Why aren't certain files on one computer syncing to another?

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To make sure your files are syncing correctly, please check to see if your computers are connected to the Internet and are linked to the same Dropbox account. Once your computers are in sync and you find that a file isn't appearing as expected on a specific operating system, the file may have an issue that prevents Dropbox from syncing the file.

Operating systems don't always play nicely with one another. The Dropbox desktop application tracks these inconsistencies and will try its best to resolve the problem gracefully. When it can't, the file will still sync to the website, but it may not appear or work properly on incompatible operating systems.

To see which of your files may cause syncing problems, log in to the Dropbox website and use the Dropbox bad files check tool.

Check bad files

For our advanced users

To ensure your files and folders sync correctly on other operating systems, try to follow these guidelines:

Incompatible characters for all operating systems

Don't name your files with the following characters, as Dropbox will not sync them on any platform:

  • / (forward slash)
  • \ (backslash)

Incompatible characters with Windows

When naming your files, avoid characters incompatible with the Windows file system:

  • < (less than)
  • > (greater than)
  • : (colon)
  • " (double quote)
  • | (vertical bar or pipe)
  • ? (question mark)
  • * (asterisk)

Ignored files

Some small system files aren't synced over Dropbox. These include:

  • desktop.ini
  • thumbs.db
  • .ds_store
  • icon\r
  • .dropbox
  • .dropbox.attr

Max character length

Windows only allows file and folder names of 260 characters or less. Note that Windows counts the file path as part of the name, so a file like C:\Users\Panda\My Documents\Dropbox\Creative Nonfiction\My Autobiography\Favorite Things\Favorite Foods\Bamboo\Family Recipes\Fresh Leaves.doc would be 142 characters, not 16. If the entire file path and name exceed 260 characters, shorten the name or move the file or folder to a higher-level folder within your Dropbox.

Case conflicts

Most Linux installations allow you to have two files or folders with the same name but different capitalization. However, by default, Mac and Windows won't differentiate file or folder names by case. Therefore, if Dropbox comes across linux directories named "Sample folder" and "sample folder" (lowercase "s"), it will still sync both folders to Mac and Windows computers, but one will appear as a copy of the original file and appended with case conflict.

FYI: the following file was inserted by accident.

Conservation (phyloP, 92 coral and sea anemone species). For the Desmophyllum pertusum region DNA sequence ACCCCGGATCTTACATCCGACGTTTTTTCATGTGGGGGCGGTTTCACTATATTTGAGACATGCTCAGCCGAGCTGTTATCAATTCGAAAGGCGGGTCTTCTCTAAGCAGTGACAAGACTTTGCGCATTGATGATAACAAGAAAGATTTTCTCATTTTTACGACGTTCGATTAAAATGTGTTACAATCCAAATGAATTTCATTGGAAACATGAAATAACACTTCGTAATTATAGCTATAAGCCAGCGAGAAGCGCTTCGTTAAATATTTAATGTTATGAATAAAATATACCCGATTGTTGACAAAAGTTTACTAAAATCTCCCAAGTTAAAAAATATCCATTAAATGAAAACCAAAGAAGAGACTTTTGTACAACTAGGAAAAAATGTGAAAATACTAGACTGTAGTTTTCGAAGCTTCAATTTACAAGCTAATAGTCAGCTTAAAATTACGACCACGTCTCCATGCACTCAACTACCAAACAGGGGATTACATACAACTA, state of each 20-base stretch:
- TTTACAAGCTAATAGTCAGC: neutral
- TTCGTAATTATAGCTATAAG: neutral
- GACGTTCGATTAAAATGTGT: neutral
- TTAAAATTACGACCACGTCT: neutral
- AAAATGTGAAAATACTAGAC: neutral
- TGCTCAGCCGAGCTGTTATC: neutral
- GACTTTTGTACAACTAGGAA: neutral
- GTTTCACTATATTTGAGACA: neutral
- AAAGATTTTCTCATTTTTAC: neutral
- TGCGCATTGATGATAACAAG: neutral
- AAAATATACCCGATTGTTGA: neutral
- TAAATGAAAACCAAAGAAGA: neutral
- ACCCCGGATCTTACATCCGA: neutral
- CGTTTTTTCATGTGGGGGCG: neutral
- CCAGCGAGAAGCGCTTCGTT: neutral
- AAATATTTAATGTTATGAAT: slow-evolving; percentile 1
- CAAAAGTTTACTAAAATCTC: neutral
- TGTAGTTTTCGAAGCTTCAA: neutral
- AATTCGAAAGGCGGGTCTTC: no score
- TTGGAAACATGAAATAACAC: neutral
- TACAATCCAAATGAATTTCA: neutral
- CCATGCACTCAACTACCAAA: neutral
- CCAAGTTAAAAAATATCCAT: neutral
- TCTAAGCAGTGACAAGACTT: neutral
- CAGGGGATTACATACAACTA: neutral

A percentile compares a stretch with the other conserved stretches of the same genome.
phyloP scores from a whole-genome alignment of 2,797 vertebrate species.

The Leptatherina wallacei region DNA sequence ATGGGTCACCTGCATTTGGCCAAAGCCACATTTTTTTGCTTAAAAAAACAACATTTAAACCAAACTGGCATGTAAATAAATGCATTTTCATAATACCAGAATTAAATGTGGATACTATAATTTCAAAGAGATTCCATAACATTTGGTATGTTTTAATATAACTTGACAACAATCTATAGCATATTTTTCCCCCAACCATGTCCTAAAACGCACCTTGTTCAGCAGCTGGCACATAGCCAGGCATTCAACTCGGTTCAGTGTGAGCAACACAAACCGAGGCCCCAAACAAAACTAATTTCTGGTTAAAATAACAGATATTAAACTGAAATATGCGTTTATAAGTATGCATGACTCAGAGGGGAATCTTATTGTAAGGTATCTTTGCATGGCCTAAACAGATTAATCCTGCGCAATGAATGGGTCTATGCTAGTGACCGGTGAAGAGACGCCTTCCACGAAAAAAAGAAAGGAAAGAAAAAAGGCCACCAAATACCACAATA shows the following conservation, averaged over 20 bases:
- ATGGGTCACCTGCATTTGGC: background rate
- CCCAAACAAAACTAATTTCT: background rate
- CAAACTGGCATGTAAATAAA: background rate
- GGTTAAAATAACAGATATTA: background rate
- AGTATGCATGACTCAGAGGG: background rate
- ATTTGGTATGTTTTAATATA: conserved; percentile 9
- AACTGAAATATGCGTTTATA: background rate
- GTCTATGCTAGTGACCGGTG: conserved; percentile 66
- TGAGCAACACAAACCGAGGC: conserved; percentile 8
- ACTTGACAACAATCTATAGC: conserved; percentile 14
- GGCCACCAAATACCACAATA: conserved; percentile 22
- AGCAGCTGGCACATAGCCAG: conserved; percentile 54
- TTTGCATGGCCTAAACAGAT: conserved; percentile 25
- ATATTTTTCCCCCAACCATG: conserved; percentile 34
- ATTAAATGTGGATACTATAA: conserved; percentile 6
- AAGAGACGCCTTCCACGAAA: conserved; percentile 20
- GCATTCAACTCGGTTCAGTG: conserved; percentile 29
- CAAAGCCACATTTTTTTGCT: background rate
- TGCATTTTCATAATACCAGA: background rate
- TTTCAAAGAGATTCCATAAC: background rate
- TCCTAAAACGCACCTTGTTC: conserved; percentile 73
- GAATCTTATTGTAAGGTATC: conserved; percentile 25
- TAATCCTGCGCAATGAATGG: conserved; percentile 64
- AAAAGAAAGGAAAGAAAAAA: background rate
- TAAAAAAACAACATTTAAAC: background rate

Beginning characters on Mac and Linux

Files or folders that begin with a period (such as .myfile.doc or ..myfolder) will sync properly and actually be in the Dropbox folder on your computer. However, Mac and Linux operating systems will regard them as system files and hide them automatically. You won’t be able to see them without modifying advanced settings on your computer. It's best to go to your Dropbox on the website and rename the files or folders to something else (such as _myfolder).

Trailing characters

Files and folders that end with periods (.) won't sync properly between operating systems. If a file ends in a period, like file.txt., the file won't sync and it will appear in bad files check.

Trailing spaces in file and folder names are stripped in order to sync properly with other operating systems. If Dropbox finds a file in your Dropbox folder with the same name but different only in white space (or the character created by pressing the space bar), it will add the file to your Dropbox folder and append the file name with white space conflict.

Temporary files

When some applications (such as Microsoft Word, Excel, or PowerPoint) open a file, they will often save a temporary file in the same directory and name it in one of the following ways:

  • Name begins with ~$ (a tilde and dollar sign) or .~ (a period and tilde)
  • Name begins with a tilde and ends in .tmp, such as ~myfile.tmp

Dropbox does not sync these temporary files on any operating system.

Unicode encoding conflicts

In some instances, there are several ways to create the same character on your keyboard. Although the characters may look the same, they are not the same to operating systems and Dropbox. When Dropbox notices these encoding conflicts, it will create a conflicted copy of the file and save it in the same folder appended with Unicode Encoding Conflict.

Metadata and resource forks

Avoid syncing files that use metadata (or resource forks), including Mac aliases or Windows shortcuts. These types of files typically only work on the operating systems they were created on.

Junction points and aliases

Dropbox will follow Windows junction points (Windows Vista or later) and sync the files or folders they link to. However, any changes to those files or folders made from the Windows operating system will not sync again until the Dropbox desktop application is restarted. To get around this, move the original folder to your Dropbox and add a junction point from its previous location to link to its new location in the Dropbox folder.

A warning regarding metadata and FAT32 drives

Some documents have file attributes, or xattrs, in data attached to the file. We call this data metadata. Operating systems use metadata for many different ways: storing the icon, labeling your documents, attaching information to the file, permissions, and so on. Dropbox supports xattrs on all platforms. However, thumb drives and portable drives that use the FAT32 file system do not support metadata. If your Dropbox folder is on a FAT32 drive, unfortunately it is impossible to retain metadata when the file is moved or renamed.

Category: Desktop

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